It’s advisable to reduce your speed by at least 30 percent when driving on wet tarmac under rainy weather. There’s no safe speed limit because it depends on the rain and type of road. You’ll drive slower if you’re experiencing rainy weather on a road full of curves compared to a straight highway.
5. What food to take on a road trip?
Eating while driving provides enough energy to keep your brain and body alert. In order to have a good time, avoid binging on foods that are rich in processed sugars or fats. Eating beyond the recommended quantity brings about a sugar rush. After an hour, drowsiness sets in due to the unusually high amounts of blood sugar, which the body is desperately trying to regulate.
Pack some fruits because they contain high amounts of important electrolytes. Your brain needs electrolytes present in fruits to transmit signals. Eating foods rich in proteins helps you to remain satisfied for longer periods.
Always remember to stay HYDRATED. Otherwise, you’ll suffer from headaches, poor digestion, and dry mouth.
These Three Tips Below Come In Handy When Planning a Road Trip
1. Get first-hand information about the roads you want to use
Road trips are exciting because traveling to unfamiliar places elicits a sense of adventure. There’s nothing wrong about enjoying a little adventure. However, smart drivers do some research on the state of the roads they intend to use.
Doing sufficient research will help you know whether you need a 4X4 truck or ride along in your saloon car. When traveling off-road, you need to pack a couple of spare tires and a spade for better navigation.
2. Plan your finances early enough
This seems to be a no-brainer but most new car owners only plan for accommodation, gas, and meals. When driving for long distances, your engine heats up. Sometimes, this overheating causes leaking gaskets because the cylinder heads lose shape due to expansion. You can’t fix this issue by pouring cold water on and into your car’s radiator. This problem requires an experienced mechanic.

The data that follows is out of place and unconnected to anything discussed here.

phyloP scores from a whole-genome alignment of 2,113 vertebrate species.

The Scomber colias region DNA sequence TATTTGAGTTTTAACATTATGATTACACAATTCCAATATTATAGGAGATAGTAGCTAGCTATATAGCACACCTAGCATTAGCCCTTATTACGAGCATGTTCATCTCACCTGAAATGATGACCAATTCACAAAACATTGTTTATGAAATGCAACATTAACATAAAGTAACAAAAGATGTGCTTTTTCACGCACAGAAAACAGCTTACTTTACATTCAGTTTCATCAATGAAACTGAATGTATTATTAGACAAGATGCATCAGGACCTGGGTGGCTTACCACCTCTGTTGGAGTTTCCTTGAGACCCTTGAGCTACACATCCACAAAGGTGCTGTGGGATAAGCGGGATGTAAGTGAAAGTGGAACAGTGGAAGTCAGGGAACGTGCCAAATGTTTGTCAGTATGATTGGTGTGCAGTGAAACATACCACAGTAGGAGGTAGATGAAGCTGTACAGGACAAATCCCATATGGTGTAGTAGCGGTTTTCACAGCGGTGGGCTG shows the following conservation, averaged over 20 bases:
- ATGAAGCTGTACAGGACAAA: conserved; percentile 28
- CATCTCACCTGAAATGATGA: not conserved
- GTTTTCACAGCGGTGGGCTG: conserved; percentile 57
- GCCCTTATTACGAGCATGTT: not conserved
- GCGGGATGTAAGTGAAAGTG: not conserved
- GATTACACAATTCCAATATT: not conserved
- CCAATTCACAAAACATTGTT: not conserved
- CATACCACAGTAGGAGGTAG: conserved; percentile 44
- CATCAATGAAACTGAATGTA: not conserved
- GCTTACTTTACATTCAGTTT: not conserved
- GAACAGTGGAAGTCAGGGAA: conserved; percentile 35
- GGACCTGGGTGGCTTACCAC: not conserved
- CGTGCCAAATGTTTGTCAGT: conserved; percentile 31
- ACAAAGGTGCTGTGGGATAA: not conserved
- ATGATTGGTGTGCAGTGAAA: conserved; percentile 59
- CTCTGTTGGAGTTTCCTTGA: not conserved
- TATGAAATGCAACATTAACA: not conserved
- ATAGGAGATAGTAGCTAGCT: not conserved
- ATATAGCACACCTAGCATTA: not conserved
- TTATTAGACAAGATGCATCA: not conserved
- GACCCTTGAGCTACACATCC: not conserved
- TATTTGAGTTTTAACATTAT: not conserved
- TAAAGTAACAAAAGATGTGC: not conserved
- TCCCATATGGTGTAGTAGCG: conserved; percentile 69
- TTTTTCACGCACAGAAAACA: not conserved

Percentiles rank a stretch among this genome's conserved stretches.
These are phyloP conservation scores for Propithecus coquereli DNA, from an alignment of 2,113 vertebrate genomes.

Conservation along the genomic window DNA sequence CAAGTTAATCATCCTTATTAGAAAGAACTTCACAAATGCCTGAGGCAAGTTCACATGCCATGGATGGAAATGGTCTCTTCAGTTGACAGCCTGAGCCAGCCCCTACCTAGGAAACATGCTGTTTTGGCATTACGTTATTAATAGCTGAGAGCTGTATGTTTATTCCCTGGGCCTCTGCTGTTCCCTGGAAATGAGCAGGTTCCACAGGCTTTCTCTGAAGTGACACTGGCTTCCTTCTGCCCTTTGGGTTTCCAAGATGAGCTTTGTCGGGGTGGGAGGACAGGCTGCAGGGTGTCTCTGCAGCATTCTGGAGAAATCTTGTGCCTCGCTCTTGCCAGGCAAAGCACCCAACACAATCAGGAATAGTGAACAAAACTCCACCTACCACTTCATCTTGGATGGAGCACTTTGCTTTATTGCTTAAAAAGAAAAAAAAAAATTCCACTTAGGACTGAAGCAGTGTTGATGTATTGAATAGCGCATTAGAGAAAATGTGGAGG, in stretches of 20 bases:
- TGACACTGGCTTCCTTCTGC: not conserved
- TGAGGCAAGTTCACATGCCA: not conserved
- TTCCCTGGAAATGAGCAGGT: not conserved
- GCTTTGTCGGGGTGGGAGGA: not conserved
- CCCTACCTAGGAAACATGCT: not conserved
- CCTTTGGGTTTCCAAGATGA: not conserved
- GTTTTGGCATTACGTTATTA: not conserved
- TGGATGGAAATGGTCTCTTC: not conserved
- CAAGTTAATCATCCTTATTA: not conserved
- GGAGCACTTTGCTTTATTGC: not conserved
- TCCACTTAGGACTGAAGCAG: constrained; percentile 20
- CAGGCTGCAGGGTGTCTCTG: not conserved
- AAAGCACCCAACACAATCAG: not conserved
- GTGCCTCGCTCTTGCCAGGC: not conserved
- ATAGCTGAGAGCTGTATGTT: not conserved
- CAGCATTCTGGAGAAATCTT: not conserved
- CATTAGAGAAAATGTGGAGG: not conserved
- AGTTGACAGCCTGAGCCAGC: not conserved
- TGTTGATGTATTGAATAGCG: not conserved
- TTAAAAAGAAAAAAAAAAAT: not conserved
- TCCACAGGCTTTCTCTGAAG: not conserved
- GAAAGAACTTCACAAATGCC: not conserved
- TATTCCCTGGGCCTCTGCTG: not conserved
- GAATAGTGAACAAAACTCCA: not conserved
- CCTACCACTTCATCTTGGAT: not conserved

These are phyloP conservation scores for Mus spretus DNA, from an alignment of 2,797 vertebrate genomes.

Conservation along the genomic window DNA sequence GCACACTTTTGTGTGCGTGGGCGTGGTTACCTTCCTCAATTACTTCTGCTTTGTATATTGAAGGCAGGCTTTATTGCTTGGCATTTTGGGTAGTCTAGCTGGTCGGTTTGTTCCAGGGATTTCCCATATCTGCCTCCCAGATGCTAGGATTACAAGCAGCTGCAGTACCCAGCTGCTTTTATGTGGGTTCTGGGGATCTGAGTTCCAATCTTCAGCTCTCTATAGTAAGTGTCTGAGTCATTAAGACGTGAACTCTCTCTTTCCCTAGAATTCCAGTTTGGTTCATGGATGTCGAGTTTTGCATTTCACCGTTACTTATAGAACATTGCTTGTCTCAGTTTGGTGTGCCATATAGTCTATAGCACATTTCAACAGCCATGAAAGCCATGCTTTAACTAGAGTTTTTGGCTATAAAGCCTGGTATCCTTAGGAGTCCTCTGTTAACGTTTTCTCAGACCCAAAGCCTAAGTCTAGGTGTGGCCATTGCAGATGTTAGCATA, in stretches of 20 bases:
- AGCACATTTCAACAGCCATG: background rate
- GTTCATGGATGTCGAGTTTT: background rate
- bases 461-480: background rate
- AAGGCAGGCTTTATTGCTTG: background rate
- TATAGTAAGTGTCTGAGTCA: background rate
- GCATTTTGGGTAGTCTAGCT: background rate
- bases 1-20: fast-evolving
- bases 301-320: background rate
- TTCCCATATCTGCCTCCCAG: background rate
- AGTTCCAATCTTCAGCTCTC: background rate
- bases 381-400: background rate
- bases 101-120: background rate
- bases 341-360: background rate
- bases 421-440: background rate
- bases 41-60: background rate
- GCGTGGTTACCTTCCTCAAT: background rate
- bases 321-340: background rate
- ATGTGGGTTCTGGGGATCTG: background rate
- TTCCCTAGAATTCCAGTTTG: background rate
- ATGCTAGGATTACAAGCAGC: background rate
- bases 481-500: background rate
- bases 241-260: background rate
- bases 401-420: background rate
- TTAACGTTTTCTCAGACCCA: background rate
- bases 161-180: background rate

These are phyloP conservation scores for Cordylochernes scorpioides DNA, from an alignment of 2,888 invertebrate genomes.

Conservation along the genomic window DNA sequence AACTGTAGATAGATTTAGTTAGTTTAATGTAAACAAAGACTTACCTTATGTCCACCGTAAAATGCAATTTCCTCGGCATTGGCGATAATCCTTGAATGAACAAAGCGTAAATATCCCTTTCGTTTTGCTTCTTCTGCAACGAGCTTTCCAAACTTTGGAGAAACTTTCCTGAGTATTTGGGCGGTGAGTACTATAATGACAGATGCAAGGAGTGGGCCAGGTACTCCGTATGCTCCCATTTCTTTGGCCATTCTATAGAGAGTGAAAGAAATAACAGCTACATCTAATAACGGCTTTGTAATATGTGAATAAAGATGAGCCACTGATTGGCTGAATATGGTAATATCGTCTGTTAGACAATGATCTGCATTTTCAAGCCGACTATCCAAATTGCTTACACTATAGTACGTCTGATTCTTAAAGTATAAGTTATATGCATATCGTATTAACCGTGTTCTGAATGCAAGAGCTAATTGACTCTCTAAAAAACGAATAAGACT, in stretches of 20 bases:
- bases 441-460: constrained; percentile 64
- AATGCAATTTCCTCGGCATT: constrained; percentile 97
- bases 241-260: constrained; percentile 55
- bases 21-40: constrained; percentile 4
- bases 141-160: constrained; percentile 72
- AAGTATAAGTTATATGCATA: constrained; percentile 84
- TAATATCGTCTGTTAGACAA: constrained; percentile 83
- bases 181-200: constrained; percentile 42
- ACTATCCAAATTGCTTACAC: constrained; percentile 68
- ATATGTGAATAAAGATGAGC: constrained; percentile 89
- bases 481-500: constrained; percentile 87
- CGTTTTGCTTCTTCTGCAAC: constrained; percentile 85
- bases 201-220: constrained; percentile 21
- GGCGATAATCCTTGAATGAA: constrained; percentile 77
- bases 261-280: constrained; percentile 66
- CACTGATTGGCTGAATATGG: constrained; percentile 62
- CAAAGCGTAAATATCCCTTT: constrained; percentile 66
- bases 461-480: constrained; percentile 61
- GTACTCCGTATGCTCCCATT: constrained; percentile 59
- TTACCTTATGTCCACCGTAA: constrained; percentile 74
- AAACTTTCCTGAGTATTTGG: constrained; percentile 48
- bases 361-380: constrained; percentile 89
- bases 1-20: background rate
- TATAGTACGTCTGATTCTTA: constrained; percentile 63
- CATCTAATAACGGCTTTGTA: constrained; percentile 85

There are also parking lot fees to consider because it’s risky parking your car overnight in an unsecured garage. Perhaps you’ll need to purchase an anti-theft steering wheel lock to enhance your car’s security against theft.
3. Take your car for servicing before your road trip
Imagine cruising on the highway while singing along to your favorite tune in the company of your friends. Suddenly, you hear a loud burst coming from your hood then the car stops. It feels embarrassing having to endure looks from other drivers whizzing past you as you figure out the mechanical problem.
Since your road trip is all about having a good time, avoid embarrassment by visiting your trusted car mechanic in good time. You’ll also feel confident about driving a car that’s fully serviced by an experienced mechanic.
Planning a Road Trip isn’t hard!
Proper preparation prevents embarrassment and mishaps during your road trip. The good news is that you really don’t need a huge budget when Planning a Road Trip. Always remember to take breaks after two hours of continuous driving. Stay hydrated because your brain needs water to remain alert.